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Lukáš Ondič: The Lumina Fellowship means five years of continuous research

On the 5th of November 2019, Lukáš Ondič received the Lumina Quaeruntur Premium awarded by the Academy of Sciences. As a result, he will be able to set up a research team at the Institute of Physics to concentrate on the study of new diamond nanophotonic platforms suitable for quantum photonics and sensorics. We asked him about his future plans.

On the 5th of November 2019, Lukáš Ondič received the Lumina Quaeruntur Premium awarded by the Academy of Sciences

You received a significant award from the Academy of Sciences. What exactly does this mean to you?

I am very honoured to have won the Lumina Premium and I highly appreciate the respect the Academy of Sciences has shown to me by this. At the same time, I feel it is a great commitment and a responsibility to create something new and to contribute to the findings in the field of quantum photonics. In my opinion, the greatest benefit of it is that thanks to the generous budget to be allocated for a period of up to five years we will have time to concentrate on quality outputs and on the research itself, instead of being under pressure to generate quantitative outputs.

The project will enable me to set up a team of researchers who will focus on the issues and challenges of quantum photonics. There are a lot of them and I, naturally, do not understand all of them yet but I have pinpointed specific issues to which I will be able to apply my current knowledge and which can be covered by the equipment available at the laboratories of the Institute of Physics.

The Premium will enable you to set up a new scientific team – which direction would you like to take in studying quantum photonics?

The project‘s main objective is to understand and describe the physical processes that are responsible for the emission of light from what is known as diamond optical centres. These optical centres are sources of individual photons, with properties suitable for use in quantum photonics. In quantum photonics, the information about the quantum state of systems is built in individual photons, for example in the polarisation of light.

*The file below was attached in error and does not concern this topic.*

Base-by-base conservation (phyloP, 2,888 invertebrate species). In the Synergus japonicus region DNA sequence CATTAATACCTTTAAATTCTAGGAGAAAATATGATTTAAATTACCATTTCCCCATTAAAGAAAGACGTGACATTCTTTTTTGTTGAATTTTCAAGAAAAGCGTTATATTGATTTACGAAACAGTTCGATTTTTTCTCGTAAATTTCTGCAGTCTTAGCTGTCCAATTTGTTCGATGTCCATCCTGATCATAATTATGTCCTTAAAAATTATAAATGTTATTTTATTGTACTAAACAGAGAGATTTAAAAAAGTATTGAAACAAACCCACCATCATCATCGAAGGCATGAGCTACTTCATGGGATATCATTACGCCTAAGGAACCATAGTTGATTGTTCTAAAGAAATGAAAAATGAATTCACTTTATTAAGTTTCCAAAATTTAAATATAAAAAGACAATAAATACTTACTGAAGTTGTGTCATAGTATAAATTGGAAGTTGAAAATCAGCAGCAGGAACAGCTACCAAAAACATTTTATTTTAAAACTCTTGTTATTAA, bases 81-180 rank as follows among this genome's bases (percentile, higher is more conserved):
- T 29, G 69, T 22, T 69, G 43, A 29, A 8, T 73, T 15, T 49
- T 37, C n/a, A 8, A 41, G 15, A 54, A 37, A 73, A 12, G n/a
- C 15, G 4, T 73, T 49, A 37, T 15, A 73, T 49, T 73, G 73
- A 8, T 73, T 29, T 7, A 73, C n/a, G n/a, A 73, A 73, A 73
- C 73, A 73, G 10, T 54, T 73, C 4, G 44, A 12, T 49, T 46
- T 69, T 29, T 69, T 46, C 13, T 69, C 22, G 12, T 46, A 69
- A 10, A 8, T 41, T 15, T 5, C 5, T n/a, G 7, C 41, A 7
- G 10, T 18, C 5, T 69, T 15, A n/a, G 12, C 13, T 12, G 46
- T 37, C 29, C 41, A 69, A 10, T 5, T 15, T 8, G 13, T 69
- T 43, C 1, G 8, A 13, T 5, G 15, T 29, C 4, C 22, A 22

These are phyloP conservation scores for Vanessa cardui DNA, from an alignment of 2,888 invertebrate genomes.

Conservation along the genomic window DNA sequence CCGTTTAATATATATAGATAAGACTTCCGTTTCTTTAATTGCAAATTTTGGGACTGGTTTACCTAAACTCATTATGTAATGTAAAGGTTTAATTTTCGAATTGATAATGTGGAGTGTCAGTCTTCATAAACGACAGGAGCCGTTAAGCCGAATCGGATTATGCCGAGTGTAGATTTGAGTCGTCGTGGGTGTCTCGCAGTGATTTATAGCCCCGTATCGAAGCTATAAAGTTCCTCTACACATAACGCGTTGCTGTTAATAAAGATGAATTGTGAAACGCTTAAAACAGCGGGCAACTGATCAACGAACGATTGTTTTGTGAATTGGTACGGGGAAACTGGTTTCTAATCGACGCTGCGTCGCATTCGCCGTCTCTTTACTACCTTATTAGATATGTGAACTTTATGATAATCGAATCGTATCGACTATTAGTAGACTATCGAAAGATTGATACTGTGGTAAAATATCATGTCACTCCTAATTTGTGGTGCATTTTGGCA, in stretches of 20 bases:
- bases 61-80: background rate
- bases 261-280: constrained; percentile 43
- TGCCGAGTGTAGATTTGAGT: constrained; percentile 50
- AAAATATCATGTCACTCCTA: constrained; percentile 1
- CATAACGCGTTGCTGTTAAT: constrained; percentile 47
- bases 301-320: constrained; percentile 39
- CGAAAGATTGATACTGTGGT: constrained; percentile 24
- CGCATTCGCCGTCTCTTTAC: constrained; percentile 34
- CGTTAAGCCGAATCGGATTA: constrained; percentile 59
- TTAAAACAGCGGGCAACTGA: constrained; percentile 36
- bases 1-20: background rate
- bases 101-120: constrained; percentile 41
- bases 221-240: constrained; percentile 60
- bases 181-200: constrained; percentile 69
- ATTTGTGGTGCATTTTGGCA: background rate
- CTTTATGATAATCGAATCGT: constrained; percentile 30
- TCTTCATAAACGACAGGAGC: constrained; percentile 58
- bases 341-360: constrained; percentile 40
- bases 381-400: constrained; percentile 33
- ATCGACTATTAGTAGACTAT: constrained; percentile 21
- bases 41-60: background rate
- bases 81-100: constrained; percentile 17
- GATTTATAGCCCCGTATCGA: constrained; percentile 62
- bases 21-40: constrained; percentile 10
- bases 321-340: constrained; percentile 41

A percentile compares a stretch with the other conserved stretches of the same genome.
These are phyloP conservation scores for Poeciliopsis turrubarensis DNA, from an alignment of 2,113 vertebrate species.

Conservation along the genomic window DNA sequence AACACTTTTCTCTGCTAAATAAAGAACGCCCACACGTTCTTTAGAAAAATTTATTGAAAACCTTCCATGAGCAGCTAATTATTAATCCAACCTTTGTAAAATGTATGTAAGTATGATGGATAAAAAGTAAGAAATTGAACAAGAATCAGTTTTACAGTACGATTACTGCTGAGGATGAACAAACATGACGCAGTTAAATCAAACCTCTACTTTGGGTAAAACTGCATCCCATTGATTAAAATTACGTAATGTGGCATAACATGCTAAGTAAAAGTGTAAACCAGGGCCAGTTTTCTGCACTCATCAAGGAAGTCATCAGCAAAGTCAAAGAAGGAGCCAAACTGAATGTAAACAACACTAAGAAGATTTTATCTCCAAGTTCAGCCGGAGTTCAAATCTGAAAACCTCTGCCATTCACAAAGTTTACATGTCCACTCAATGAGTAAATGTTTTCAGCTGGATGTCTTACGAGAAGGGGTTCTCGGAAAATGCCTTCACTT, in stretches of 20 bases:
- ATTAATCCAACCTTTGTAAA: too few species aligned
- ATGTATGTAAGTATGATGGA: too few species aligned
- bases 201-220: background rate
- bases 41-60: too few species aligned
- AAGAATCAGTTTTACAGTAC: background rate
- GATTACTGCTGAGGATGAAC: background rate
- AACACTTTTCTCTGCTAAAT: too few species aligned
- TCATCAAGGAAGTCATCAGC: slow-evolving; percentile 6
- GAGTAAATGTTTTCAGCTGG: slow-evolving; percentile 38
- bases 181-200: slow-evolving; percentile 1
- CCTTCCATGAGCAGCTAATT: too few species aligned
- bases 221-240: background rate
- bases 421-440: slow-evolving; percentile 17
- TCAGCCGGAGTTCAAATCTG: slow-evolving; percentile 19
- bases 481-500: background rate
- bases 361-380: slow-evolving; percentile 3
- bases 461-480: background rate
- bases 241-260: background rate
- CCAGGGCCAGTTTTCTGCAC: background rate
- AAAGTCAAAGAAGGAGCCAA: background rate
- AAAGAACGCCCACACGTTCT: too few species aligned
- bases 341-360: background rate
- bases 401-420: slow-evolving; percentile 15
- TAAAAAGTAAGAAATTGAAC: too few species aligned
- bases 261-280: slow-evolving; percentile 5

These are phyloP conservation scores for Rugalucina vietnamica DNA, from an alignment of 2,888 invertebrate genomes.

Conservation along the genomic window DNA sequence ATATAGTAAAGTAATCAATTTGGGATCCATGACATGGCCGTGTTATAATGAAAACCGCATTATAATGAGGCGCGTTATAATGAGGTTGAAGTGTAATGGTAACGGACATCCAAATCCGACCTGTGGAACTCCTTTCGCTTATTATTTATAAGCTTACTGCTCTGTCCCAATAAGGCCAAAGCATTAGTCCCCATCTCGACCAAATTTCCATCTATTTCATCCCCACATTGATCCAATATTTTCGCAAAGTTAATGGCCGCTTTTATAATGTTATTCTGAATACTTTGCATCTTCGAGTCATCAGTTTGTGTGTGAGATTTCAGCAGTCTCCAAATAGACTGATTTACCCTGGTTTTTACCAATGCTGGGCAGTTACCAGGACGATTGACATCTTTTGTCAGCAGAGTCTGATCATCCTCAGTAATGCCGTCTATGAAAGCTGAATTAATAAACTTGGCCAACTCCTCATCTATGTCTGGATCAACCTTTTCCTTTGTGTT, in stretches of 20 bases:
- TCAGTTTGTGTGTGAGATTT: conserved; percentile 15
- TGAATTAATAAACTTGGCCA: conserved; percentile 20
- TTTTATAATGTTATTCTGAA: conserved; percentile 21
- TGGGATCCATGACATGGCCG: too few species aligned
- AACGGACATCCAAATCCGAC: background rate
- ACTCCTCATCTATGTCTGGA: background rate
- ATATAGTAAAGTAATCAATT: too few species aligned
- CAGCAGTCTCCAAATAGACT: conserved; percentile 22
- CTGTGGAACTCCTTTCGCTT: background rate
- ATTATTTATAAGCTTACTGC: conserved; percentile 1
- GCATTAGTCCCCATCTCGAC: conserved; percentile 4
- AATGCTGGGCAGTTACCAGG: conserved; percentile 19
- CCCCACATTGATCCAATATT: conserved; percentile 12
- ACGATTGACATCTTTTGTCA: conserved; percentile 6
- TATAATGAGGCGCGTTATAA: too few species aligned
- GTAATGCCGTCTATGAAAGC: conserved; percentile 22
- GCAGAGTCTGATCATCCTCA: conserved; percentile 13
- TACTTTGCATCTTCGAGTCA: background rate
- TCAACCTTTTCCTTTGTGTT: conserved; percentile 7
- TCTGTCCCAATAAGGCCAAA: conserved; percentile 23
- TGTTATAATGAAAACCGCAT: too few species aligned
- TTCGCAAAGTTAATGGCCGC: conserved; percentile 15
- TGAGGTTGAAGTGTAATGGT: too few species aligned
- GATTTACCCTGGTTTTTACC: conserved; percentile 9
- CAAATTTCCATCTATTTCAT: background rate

In the project, we are going to create, among others, a photonic diamond platform which will combine these optical centres with an effective element for their efficient manipulation - manipulation in the sense of setting them into a required quantum state. Until now, external sources have been used for their manipulation, that is large stand-alone lasers and this has been ineffective. Our plan within the project is to create a new platform which will include a laser and a photon source in a single chip and will enable the implementation of diamond quantum photonics and sensorics.

RNDr. Lukáš Ondič works at the Department of Thin Layers and Nanostructures of the Institute of Physics. In his doctoral project he came up with a ground-breaking process which makes the extraction of light from a diamond layer up to ten times more effective and, at the same time, enables directing the light beam in a required direction. In 2017, he received the Otto Wichterle Premium for young scientists.